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2 That the code example was written in a real programming language seems to be bothering some people, so changing to pseudocode
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While trying to improve the performance of my collision detection class, I found that ~80% of the time spent at the gpu, it spent on if/else conditions just trying to figure out the bounds for the buckets it should loop through.

More precisely:

  1. each thread gets an ID, by that ID it fetches its triangle from the memory (3 integers each) and by those 3 it fetches its vertices(3 floats each).

  2. Then it transforms the vertices into integer grid points (currently 8x8x8) and transforms them into the triangle bounds on that grid

  3. To transform the 3 points into bounds, it finds the min/max of each dimension among each of the points

Since c++AMPthe programming language I am using is missing a minmax intrinsic, I made one myself, looks like this:

inline voidprocedure MinMax(const int &aa, const int &bb, constc):
 int &c, intlocal &minmin, int &max) restrict(amp) {max
  
   if (a > b) {:
      max = a;a
      min = b;b
    } else {:
      max = b;b
      min = a;
    }a
    if (c > max) {:
      max = c;c
    } else {:
        if( c < min) {:
            min = c;c
        }
   return }
}(min, max)

So on the average it should be 2.5 * 3 *3 = 22.5 comparisons which ends up eating up way more time than the actual triangle - edge intersection tests (around 100 * 11-50 instructions).

In fact, I found that pre-calculating the required buckets on the cpu (single threaded, no vectorization), stacking them in a gpu view along with bucket definition and making the gpu do ~4 extra reads per thread was 6 times faster than trying to figure out the bounds on the spot. (note that they get recalculated before every execution since I'm dealing with dynamic meshes)

So why is the comparison so horrendously slow on a gpu?

While trying to improve the performance of my collision detection class, I found that ~80% of the time spent at the gpu, it spent on if/else conditions just trying to figure out the bounds for the buckets it should loop through.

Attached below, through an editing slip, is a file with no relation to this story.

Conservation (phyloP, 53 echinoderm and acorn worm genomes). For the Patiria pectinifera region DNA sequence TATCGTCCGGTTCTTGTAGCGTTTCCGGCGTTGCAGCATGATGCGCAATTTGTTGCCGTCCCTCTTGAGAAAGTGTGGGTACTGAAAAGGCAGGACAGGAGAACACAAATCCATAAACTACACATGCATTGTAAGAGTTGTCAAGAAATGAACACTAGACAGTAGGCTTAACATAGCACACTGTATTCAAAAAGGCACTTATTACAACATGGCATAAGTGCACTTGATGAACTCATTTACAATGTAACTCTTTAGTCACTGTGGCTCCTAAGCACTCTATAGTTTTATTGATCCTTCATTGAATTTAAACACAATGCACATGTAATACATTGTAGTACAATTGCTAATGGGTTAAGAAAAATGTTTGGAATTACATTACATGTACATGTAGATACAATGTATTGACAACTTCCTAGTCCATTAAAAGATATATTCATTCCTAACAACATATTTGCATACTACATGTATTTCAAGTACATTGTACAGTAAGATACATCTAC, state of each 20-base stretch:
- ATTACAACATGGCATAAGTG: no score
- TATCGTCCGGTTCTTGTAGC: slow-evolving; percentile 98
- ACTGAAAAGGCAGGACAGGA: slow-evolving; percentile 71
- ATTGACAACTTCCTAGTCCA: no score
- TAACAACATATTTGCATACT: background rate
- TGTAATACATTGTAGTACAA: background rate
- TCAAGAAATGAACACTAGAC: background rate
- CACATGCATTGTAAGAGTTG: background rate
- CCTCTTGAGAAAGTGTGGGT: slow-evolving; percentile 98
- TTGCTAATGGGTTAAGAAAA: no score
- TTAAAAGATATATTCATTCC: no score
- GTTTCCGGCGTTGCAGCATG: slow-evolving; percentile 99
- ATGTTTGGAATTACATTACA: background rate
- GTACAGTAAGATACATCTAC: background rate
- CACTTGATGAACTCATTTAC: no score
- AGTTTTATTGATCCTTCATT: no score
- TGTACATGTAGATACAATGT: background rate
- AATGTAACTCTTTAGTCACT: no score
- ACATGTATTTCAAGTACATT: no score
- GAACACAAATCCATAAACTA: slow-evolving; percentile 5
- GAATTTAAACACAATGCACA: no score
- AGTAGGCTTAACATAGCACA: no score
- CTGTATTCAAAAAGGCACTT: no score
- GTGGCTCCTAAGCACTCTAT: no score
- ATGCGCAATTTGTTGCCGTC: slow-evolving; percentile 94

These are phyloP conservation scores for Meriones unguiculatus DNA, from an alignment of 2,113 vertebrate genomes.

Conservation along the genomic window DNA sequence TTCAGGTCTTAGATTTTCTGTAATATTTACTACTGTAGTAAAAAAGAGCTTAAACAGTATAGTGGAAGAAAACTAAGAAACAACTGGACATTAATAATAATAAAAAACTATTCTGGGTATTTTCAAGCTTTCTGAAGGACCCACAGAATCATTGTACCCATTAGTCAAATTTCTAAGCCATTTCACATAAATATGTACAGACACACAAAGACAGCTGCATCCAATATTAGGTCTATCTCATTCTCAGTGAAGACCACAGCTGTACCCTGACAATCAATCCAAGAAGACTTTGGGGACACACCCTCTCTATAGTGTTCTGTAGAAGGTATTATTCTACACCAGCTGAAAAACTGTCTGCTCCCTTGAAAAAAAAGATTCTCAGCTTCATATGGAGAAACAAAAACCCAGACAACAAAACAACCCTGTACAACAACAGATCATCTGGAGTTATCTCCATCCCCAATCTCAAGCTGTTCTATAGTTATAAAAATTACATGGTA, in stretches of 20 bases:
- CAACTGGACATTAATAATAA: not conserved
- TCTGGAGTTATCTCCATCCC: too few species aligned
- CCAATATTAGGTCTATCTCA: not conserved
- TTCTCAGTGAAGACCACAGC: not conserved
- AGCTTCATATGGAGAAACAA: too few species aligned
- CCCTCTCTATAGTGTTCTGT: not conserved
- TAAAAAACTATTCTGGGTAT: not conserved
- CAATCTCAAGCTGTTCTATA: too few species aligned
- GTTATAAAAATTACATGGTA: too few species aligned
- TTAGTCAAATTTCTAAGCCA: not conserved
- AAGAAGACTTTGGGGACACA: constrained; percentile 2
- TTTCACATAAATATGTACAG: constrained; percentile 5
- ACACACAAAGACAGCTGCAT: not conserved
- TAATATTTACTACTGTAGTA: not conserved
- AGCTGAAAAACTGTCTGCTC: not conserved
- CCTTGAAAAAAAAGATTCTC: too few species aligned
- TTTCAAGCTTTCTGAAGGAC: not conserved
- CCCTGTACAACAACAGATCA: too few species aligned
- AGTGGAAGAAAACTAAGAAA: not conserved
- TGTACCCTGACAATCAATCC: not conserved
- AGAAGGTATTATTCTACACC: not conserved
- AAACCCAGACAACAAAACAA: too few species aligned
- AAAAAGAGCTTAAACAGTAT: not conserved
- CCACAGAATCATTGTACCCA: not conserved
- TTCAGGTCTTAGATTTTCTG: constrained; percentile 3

More precisely:

  1. each thread gets an ID, by that ID it fetches its triangle from the memory (3 integers each) and by those 3 it fetches its vertices(3 floats each).

  2. Then it transforms the vertices into integer grid points (currently 8x8x8) and transforms them into the triangle bounds on that grid

  3. To transform the 3 points into bounds, it finds the min/max of each dimension among each of the points

Since c++AMP is missing a minmax intrinsic, I made one myself, looks like this:

inline void MinMax(const int &a, const int &b, const int &c, int &min, int &max) restrict(amp) {
    if (a > b) {
      max = a;
      min = b;
    } else {
      max = b;
      min = a;
    }
    if (c > max) {
      max = c;
    } else {
        if(c < min) {
            min = c;
        }
    }
}

So on the average it should be 2.5 * 3 = 22.5 comparisons which ends up eating up way more time than the actual triangle - edge intersection tests (around 100 * 11-50 instructions).

In fact, I found that pre-calculating the required buckets on the cpu (single threaded, no vectorization), stacking them in a gpu view along with bucket definition and making the gpu do ~4 extra reads per thread was 6 times faster than trying to figure out the bounds on the spot. (note that they get recalculated before every execution since I'm dealing with dynamic meshes)